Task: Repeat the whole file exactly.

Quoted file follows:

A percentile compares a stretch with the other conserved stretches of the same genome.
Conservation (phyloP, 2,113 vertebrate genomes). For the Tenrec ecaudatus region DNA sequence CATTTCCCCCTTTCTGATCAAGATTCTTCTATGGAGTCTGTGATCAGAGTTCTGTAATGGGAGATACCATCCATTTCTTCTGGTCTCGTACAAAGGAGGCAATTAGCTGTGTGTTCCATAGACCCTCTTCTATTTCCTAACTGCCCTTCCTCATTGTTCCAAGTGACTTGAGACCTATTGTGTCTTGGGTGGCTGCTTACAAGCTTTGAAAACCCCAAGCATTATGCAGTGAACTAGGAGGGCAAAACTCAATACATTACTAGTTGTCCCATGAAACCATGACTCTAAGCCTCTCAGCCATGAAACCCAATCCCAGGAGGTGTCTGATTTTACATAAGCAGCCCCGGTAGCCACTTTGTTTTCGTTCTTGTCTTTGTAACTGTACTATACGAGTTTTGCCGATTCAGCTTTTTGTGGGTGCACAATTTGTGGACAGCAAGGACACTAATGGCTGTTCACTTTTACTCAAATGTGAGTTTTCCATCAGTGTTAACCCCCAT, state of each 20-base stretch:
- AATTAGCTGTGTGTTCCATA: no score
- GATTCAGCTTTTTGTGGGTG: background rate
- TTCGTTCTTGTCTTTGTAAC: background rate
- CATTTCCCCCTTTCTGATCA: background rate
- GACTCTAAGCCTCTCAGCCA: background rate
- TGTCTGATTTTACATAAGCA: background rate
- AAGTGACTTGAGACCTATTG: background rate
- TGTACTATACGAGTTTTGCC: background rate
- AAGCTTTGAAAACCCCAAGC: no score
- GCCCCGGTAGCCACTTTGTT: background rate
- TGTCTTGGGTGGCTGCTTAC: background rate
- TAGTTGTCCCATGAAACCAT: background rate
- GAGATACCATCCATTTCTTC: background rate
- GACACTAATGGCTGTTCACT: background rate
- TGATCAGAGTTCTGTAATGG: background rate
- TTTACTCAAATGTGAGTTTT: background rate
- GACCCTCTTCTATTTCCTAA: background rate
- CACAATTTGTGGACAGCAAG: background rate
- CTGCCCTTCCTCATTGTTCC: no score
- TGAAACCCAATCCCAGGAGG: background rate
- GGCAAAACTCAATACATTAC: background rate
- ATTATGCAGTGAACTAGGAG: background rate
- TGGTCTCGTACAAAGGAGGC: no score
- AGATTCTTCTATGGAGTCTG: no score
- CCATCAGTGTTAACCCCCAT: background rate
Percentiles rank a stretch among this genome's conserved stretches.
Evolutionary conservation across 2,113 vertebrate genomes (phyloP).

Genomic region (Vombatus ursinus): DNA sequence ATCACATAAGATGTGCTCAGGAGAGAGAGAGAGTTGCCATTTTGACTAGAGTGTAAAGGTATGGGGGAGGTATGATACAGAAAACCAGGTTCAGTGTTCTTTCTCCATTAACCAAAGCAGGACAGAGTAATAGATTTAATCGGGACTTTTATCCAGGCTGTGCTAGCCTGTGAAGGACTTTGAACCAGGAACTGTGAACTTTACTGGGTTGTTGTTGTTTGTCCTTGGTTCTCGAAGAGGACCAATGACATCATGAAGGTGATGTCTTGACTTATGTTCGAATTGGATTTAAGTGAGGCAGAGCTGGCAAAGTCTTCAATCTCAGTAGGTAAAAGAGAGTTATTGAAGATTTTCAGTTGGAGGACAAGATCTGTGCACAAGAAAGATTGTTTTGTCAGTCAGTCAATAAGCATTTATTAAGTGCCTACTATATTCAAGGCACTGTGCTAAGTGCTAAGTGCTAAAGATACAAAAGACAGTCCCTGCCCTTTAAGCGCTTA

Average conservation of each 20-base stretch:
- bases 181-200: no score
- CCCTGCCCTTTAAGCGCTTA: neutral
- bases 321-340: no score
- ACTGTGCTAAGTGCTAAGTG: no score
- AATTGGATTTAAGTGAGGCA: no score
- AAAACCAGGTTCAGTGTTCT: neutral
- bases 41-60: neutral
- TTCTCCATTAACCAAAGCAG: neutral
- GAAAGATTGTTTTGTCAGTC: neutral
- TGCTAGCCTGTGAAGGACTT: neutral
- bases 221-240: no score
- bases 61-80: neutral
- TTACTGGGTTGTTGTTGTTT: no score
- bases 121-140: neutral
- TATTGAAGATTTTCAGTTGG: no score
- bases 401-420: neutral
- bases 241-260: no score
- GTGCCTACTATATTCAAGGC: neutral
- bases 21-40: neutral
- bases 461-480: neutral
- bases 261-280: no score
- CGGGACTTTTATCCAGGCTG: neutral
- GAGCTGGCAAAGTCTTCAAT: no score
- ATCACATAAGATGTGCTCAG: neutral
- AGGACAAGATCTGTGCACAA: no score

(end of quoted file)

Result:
A percentile compares a stretch with the other conserved stretches of the same genome.
Conservation (phyloP, 2,113 vertebrate genomes). For the Tenrec ecaudatus region DNA sequence CATTTCCCCCTTTCTGATCAAGATTCTTCTATGGAGTCTGTGATCAGAGTTCTGTAATGGGAGATACCATCCATTTCTTCTGGTCTCGTACAAAGGAGGCAATTAGCTGTGTGTTCCATAGACCCTCTTCTATTTCCTAACTGCCCTTCCTCATTGTTCCAAGTGACTTGAGACCTATTGTGTCTTGGGTGGCTGCTTACAAGCTTTGAAAACCCCAAGCATTATGCAGTGAACTAGGAGGGCAAAACTCAATACATTACTAGTTGTCCCATGAAACCATGACTCTAAGCCTCTCAGCCATGAAACCCAATCCCAGGAGGTGTCTGATTTTACATAAGCAGCCCCGGTAGCCACTTTGTTTTCGTTCTTGTCTTTGTAACTGTACTATACGAGTTTTGCCGATTCAGCTTTTTGTGGGTGCACAATTTGTGGACAGCAAGGACACTAATGGCTGTTCACTTTTACTCAAATGTGAGTTTTCCATCAGTGTTAACCCCCAT, state of each 20-base stretch:
- AATTAGCTGTGTGTTCCATA: no score
- GATTCAGCTTTTTGTGGGTG: background rate
- TTCGTTCTTGTCTTTGTAAC: background rate
- CATTTCCCCCTTTCTGATCA: background rate
- GACTCTAAGCCTCTCAGCCA: background rate
- TGTCTGATTTTACATAAGCA: background rate
- AAGTGACTTGAGACCTATTG: background rate
- TGTACTATACGAGTTTTGCC: background rate
- AAGCTTTGAAAACCCCAAGC: no score
- GCCCCGGTAGCCACTTTGTT: background rate
- TGTCTTGGGTGGCTGCTTAC: background rate
- TAGTTGTCCCATGAAACCAT: background rate
- GAGATACCATCCATTTCTTC: background rate
- GACACTAATGGCTGTTCACT: background rate
- TGATCAGAGTTCTGTAATGG: background rate
- TTTACTCAAATGTGAGTTTT: background rate
- GACCCTCTTCTATTTCCTAA: background rate
- CACAATTTGTGGACAGCAAG: background rate
- CTGCCCTTCCTCATTGTTCC: no score
- TGAAACCCAATCCCAGGAGG: background rate
- GGCAAAACTCAATACATTAC: background rate
- ATTATGCAGTGAACTAGGAG: background rate
- TGGTCTCGTACAAAGGAGGC: no score
- AGATTCTTCTATGGAGTCTG: no score
- CCATCAGTGTTAACCCCCAT: background rate
Percentiles rank a stretch among this genome's conserved stretches.
Evolutionary conservation across 2,113 vertebrate genomes (phyloP).

Genomic region (Vombatus ursinus): DNA sequence ATCACATAAGATGTGCTCAGGAGAGAGAGAGAGTTGCCATTTTGACTAGAGTGTAAAGGTATGGGGGAGGTATGATACAGAAAACCAGGTTCAGTGTTCTTTCTCCATTAACCAAAGCAGGACAGAGTAATAGATTTAATCGGGACTTTTATCCAGGCTGTGCTAGCCTGTGAAGGACTTTGAACCAGGAACTGTGAACTTTACTGGGTTGTTGTTGTTTGTCCTTGGTTCTCGAAGAGGACCAATGACATCATGAAGGTGATGTCTTGACTTATGTTCGAATTGGATTTAAGTGAGGCAGAGCTGGCAAAGTCTTCAATCTCAGTAGGTAAAAGAGAGTTATTGAAGATTTTCAGTTGGAGGACAAGATCTGTGCACAAGAAAGATTGTTTTGTCAGTCAGTCAATAAGCATTTATTAAGTGCCTACTATATTCAAGGCACTGTGCTAAGTGCTAAGTGCTAAAGATACAAAAGACAGTCCCTGCCCTTTAAGCGCTTA

Average conservation of each 20-base stretch:
- bases 181-200: no score
- CCCTGCCCTTTAAGCGCTTA: neutral
- bases 321-340: no score
- ACTGTGCTAAGTGCTAAGTG: no score
- AATTGGATTTAAGTGAGGCA: no score
- AAAACCAGGTTCAGTGTTCT: neutral
- bases 41-60: neutral
- TTCTCCATTAACCAAAGCAG: neutral
- GAAAGATTGTTTTGTCAGTC: neutral
- TGCTAGCCTGTGAAGGACTT: neutral
- bases 221-240: no score
- bases 61-80: neutral
- TTACTGGGTTGTTGTTGTTT: no score
- bases 121-140: neutral
- TATTGAAGATTTTCAGTTGG: no score
- bases 401-420: neutral
- bases 241-260: no score
- GTGCCTACTATATTCAAGGC: neutral
- bases 21-40: neutral
- bases 461-480: neutral
- bases 261-280: no score
- CGGGACTTTTATCCAGGCTG: neutral
- GAGCTGGCAAAGTCTTCAAT: no score
- ATCACATAAGATGTGCTCAG: neutral
- AGGACAAGATCTGTGCACAA: no score